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The Elements of Typographic Style

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Entries in Cambodia (17)


Nataya Walkway

Walkway extending out into the Gulf of Thailand at the Nataya Resort in Kampot, Cambodia. What I was doing at this lovely – and incredibly expensive – venue is explained here.  [NOTE: Predictions of snow in NY tomorrow had me thinking of balmy days in the Lower Mekong]. 


A Threat to Cambodia's Sacred Forests

Beautiful documentary by Kaylanee Mam about the threat to forests and forest dwellers caused by the planned construction of a hydroelectric dam in the pristine Areng Valley of southwest Cambodia. Just one of the innumerable violations of nature and indigneous humanity that occurs, it seems, almost every day on this planet. I post this piece because the Chong village is very close to where we did some of our rattan work in Cambodia (see Finally, Its a Book). [NOTE: Go here and here to find out more about the proposed dam and what you can do about it]. 


Case and Phearoom

Cambodian student, Neak Phearoom (see Earrings, Silk Scarf, and Maybe a Buddha), and my oldest son, Case (see Many Years Ago in Pontianak), descend the steps at the ruins of Angkor Wat in 2012. [NOTE: Phearoom took the current header image of "thus i have seen" during this trip (thx, Phearoom); we are waving to each other]. 


Finally, It's A Book

My book on the rattans of the Greater Mekong Region is finally out (see Almost A Book). Lot of good stuff here. The book contains: 1) an illustrated field guide to 65 rattan species (by the incomparable palm systematist, Andrew Henderson), 2) inventory and growth data from wild rattan populations in Cambodia, Laos, and Vietnam, 3) a conservation assessment of rattan species, and 4) a relatively simple, participatory protocol for managing wild rattan populations on a sustained-yield basis.  Will be available in English, Khmer, Lao, and Vietnamese.

The book is being printed by the Agricultural Publishing House in Hanoi, and the official book launch is in Phnom Penh on February 13. I leave for Southeast Asia - for fieldwork and to give a talk at the book launch - the day after tomorrow.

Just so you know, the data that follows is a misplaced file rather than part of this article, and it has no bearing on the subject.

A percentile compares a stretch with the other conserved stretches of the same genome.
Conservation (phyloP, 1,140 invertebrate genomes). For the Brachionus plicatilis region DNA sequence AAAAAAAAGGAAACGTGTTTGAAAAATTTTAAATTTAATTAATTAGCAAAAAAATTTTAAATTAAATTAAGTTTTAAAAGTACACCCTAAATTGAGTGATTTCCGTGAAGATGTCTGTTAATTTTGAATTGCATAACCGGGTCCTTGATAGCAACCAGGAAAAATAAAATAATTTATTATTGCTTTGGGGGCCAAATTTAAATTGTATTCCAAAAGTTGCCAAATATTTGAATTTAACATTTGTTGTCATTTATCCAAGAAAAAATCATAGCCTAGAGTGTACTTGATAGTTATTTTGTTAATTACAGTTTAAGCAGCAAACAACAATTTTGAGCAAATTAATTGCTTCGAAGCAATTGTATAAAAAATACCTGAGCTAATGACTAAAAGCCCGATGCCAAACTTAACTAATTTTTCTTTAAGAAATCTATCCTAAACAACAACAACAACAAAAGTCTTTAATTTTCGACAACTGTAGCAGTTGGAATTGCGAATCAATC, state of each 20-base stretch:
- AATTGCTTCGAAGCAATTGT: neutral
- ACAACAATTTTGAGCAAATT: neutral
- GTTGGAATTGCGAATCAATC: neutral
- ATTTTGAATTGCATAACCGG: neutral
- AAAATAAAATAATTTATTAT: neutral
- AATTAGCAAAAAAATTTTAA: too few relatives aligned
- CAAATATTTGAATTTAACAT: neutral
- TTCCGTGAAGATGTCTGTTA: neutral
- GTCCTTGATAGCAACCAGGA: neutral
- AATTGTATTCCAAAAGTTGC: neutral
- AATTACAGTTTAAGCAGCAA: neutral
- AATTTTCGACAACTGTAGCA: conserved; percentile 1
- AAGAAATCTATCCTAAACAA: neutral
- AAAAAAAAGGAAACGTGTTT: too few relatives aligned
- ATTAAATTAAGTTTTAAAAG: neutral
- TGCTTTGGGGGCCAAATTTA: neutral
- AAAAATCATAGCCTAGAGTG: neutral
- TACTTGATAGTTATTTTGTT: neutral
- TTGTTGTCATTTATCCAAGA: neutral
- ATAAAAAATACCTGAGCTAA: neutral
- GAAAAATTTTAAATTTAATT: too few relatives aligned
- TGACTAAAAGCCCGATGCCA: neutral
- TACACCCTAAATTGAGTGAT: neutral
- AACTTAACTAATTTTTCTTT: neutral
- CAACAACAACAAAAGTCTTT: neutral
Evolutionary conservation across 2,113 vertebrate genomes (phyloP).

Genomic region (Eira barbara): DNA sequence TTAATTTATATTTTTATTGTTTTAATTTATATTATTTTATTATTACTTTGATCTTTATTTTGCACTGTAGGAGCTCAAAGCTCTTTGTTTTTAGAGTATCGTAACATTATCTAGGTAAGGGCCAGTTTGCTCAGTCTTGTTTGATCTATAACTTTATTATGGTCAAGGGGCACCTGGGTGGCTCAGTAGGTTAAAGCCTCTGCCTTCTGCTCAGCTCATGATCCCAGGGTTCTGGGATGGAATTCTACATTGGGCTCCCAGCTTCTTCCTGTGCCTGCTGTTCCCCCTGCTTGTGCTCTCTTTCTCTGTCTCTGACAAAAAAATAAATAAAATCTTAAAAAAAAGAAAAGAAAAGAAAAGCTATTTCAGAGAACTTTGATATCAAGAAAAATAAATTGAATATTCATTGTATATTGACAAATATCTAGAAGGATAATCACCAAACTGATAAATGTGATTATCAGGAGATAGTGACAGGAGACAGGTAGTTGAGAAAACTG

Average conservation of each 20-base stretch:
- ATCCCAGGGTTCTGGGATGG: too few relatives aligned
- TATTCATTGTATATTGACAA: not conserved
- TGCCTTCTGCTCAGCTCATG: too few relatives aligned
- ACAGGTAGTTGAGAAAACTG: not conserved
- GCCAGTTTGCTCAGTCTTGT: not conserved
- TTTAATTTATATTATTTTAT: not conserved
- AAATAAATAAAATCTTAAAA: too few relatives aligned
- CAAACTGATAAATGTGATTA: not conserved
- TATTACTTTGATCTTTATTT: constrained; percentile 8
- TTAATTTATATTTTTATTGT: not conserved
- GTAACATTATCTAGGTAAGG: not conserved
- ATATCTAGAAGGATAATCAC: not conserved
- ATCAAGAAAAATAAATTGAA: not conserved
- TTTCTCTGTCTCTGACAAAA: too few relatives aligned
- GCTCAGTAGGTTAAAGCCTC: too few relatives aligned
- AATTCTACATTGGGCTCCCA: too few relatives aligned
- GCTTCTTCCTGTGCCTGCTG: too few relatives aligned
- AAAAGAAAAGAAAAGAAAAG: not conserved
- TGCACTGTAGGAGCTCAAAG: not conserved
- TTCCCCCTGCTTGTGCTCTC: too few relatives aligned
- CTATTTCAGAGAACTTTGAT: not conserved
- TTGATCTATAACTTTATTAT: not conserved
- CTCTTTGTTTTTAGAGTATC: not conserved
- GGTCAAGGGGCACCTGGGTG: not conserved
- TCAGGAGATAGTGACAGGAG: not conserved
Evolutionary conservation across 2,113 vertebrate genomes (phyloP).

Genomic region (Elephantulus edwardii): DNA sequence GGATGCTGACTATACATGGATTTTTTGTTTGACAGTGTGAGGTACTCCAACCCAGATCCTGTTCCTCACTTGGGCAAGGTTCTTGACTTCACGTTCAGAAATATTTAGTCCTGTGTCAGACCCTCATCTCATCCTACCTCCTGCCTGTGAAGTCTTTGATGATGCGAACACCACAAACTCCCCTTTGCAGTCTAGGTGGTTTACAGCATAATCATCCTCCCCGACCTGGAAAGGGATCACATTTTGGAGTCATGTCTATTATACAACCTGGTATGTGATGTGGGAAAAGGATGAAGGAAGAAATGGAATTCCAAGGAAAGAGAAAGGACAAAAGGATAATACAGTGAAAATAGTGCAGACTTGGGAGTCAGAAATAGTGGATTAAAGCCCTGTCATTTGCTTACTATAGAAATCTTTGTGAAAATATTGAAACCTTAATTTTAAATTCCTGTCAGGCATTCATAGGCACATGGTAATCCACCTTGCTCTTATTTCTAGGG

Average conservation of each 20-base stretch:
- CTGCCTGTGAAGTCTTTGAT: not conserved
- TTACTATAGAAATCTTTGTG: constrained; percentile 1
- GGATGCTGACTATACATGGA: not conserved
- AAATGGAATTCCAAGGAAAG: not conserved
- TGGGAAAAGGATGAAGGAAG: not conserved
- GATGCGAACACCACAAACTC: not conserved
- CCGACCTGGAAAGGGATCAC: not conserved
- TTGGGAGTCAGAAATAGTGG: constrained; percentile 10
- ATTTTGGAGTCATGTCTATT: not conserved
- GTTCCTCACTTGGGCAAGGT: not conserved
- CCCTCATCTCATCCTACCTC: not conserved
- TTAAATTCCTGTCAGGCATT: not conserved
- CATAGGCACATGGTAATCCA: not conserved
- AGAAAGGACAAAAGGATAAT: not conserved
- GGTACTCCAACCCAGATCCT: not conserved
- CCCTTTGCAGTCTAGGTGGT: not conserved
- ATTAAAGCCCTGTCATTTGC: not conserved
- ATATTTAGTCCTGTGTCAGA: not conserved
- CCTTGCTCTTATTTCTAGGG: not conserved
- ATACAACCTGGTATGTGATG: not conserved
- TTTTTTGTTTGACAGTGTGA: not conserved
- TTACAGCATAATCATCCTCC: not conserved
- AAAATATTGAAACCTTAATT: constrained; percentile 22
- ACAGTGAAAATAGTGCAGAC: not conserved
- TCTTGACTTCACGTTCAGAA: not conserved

Tokay Gecko

One more marvelous thing seen at the ruins of Bayon (see Bayon, Painting at Bayon, and Incense Offering) in Cambodia: a large Tokay gecko (Gekko gecko L.) enjoying the shade afforded by the small crack between stones.   


Canes in Cambodia

Pile of rattan cane laying outside of the little rattan factory at Veal Rinh commune in Preah Sihanouk province, Cambodia (see Rattan Splitter).  I think the cane is Calamus viminalis Willd., or "phdau krek" (see Field Herbarium). [NOTE: I am very ready to go back to Cambodia and continue the rattan work. Am also curious about the status of my Fulbright application to teach in Phnom Penh next year]. 


Painting at Bayon

Came across this young man sitting in one of the shady, back passageways at the ruins of Bayon (see Bayon) in Angkor Thom. I didn't ask, but I assume he sells them to tourists. Amazing detailed and carefully rendered. Fine work. [NOTE: In addition to his paints and brushes and paper, he brought a scrap of pink Hello Kitty fabric to sit on].


Inside Angkor

A surprisingly vacant interior walkway at the main temple complex of Angkor Wat (see Monks at Angkor). [NOTE: Can't remember how I got this photo, because there were tons of people at the ruins when I visited]. 


In A Window at Pre Rup

After climbing in the blazing sun to get to the third tier of ruins at Pre Rup (see Pre Rup), I entered one of the shady interior rooms and walked over to the window to check out the view. Discovered the lovely mound of stones shown above. Precarious, yet stable. Cool to the touch. Wonder how long these have been here?


Reclining Buddha at Baphoun

On the western side of the temple of Baphoun at Angkor Wat, there is a retaining wall fashioned into a 60 m long reclining Buddha. The project was undertaken in the 15th or 16th century, and its pretty hard to make it out. The shot below of the signage about the figure may help - somewhat.  It's hard to see even when you are standing right in front of it 

[NOTE: The guidebooks refer to Baphoun as the world's largest jigsaw puzzle. The temple was taken apart piece by piece to restore it and then the Cambodia civil war broke out. All the records were subsequently destroyed duing the Khmer Rouge years, leaving archaeologists with the task of figuring out where to put each of the 300,000 stones to reconstruct the temple.]